oru.sePublications
Change search
CiteExportLink to record
Permanent link

Direct link
Cite
Citation style
  • apa
  • ieee
  • modern-language-association-8th-edition
  • vancouver
  • Other style
More styles
Language
  • de-DE
  • en-GB
  • en-US
  • fi-FI
  • nn-NO
  • nn-NB
  • sv-SE
  • Other locale
More languages
Output format
  • html
  • text
  • asciidoc
  • rtf
Environmental discourses and biodiversity: the construction of a storyline in understanding and managing an environmental issue
Örebro University, School of Humanities, Education and Social Sciences.ORCID iD: 0000-0002-1495-8346
2013 (English)In: Journal of Integrative Environmental Sciences, ISSN 1943-815X, E-ISSN 1943-8168, Vol. 10, no 1, p. 39-54Article in journal (Refereed) Published
Abstract [en]

Although biodiversity is considered to be one of today’s greatest environmental challenges, its definition remains open to interpretation. How biodiversity is understood and managed depends on the environmental discourses within which it is articulated. This paper examines how the Swedish Society for Nature Conservation (SSNC), one of the largest environmental NGOs in Sweden, describes biodiversity in its 2011 yearbook. The yearbook is aimed at a wide audience and is intended to improve the general public’s understanding of biodiversity. Using discourse analysis, this study shows how the SSNC defines biodiversity by re-articulating three environmental discourses and integrating them into a single storyline. The analysis shows how these discourses offer different possibilities for different subject positions to speak about and act in relation to biodiversity. Finally, the study shows how normative implications for action are articulated as consequences of these definitions and who is responsible for performing these actions.

Place, publisher, year, edition, pages
Taylor & Francis, 2013. Vol. 10, no 1, p. 39-54
Keywords [en]
biodiversity, environmental discourse, subject position, storyline, discourse analysis, environmental NGO
National Category
Sociology
Research subject
Sociology
Identifiers
URN: urn:nbn:se:oru:diva-30152DOI: 10.1080/1943815X.2013.769455ISI: 000316012700003Scopus ID: 2-s2.0-84875216572OAI: oai:DiVA.org:oru-30152DiVA, id: diva2:639610
Available from: 2013-08-08 Created: 2013-08-08 Last updated: 2017-12-06Bibliographically approved
In thesis
1. The importance of trust.: a study of knowledge production of biodiversity.
Open this publication in new window or tab >>The importance of trust.: a study of knowledge production of biodiversity.
2013 (English)Doctoral thesis, comprehensive summary (Other academic)
Abstract [en]

The loss of biological diversity is one of today’s greatest environmental problems. Scientific knowledge is typically presented as the premise to solve this problem. However, science alone is not sufficient to produce knowledge of biodiversity. Other actors are also involved in knowledge production. The aim of this thesis is to analyse how different actors create knowledge of the environmental problem of biodiversity loss and to further investigate the importance of trust in the relationships between these knowledge producers.

This thesis uses a discourse analytical perspective and conducts interviews and document studies to explore how actors use different narratives to legitimate their knowledge production. Through four papers addressing different aspects of knowledge production, this thesis discusses conditions for knowledge production, particularly the importance of trust.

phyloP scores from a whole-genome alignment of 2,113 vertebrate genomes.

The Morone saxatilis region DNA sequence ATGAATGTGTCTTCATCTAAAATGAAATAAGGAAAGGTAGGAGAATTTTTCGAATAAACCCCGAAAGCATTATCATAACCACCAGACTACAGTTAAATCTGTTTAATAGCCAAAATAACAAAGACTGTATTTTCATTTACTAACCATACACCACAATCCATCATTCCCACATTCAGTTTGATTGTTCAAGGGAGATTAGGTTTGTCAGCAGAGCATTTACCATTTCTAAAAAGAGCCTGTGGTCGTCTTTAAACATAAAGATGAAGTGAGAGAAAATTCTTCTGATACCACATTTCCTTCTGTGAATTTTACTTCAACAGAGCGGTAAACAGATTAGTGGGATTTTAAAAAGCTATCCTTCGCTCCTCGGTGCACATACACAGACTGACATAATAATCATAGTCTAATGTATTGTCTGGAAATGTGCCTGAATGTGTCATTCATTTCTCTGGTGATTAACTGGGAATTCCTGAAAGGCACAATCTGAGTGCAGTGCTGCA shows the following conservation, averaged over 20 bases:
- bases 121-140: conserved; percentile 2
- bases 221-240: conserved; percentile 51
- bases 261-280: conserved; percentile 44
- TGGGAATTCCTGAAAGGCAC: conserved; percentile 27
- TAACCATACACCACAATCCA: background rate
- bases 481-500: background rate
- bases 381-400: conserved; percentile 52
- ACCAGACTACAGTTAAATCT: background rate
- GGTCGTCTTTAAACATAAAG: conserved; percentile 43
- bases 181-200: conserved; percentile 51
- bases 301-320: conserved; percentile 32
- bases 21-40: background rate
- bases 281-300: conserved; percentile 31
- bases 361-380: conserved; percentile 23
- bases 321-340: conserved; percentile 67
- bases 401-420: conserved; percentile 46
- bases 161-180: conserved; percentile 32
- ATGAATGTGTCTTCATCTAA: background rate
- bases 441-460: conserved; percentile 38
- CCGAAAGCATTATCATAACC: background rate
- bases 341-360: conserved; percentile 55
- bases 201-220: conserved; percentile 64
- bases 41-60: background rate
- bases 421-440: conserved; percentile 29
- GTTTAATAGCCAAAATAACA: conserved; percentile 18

The results show that actors other than scientific experts also have the ability to act in knowledgeable ways and to be involved in knowledge production of biodiversity. Knowledge is produced by making use of many different dimensions and aspects, such as global, regional, local, and science, politics, and everyday life. The result also shows how trust, distrust, and as-if trust are key activities in knowledge production of environmental problems, such as the loss of biodiversity.

This thesis argues that the actors involved need to realise and acknowledge that knowledge production is a mutual process in which actors must engage in trust and distrust activities. In so doing, it will be possible to understand the complexity of the loss of biodiversity and thus to better manage this problem.

Place, publisher, year, edition, pages
Örebro: Örebro University, 2013. p. 94
Series
Örebro Studies in Sociology, ISSN 1650-2531 ; 16
Keywords
trust, knowledge, biological diversity, biodiversity, environmental problems, discourse analysis, Mode-1/Mode-2, SSK, STS
National Category
Sociology
Research subject
Sociology
Identifiers
urn:nbn:se:oru:diva-32291 (URN)978-91-7668-969-1 (ISBN)
Public defence
2013-11-08, Örebro, 21:09 (Swedish)
Opponent
Supervisors
Available from: 2013-11-15 Created: 2013-11-09 Last updated: 2017-10-17Bibliographically approved

Open Access in DiVA

No full text in DiVA

Other links

Publisher's full textScopus

Authority records BETA

Gustafsson, Karin M

Search in DiVA

By author/editor
Gustafsson, Karin M
By organisation
School of Humanities, Education and Social Sciences
In the same journal
Journal of Integrative Environmental Sciences
Sociology

Search outside of DiVA

GoogleGoogle Scholar

doi
urn-nbn

Altmetric score

doi
urn-nbn
Total: 523 hits
CiteExportLink to record
Permanent link

Direct link
Cite
Citation style
  • apa
  • ieee
  • modern-language-association-8th-edition
  • vancouver
  • Other style
More styles
Language
  • de-DE
  • en-GB
  • en-US
  • fi-FI
  • nn-NO
  • nn-NB
  • sv-SE
  • Other locale
More languages
Output format
  • html
  • text
  • asciidoc
  • rtf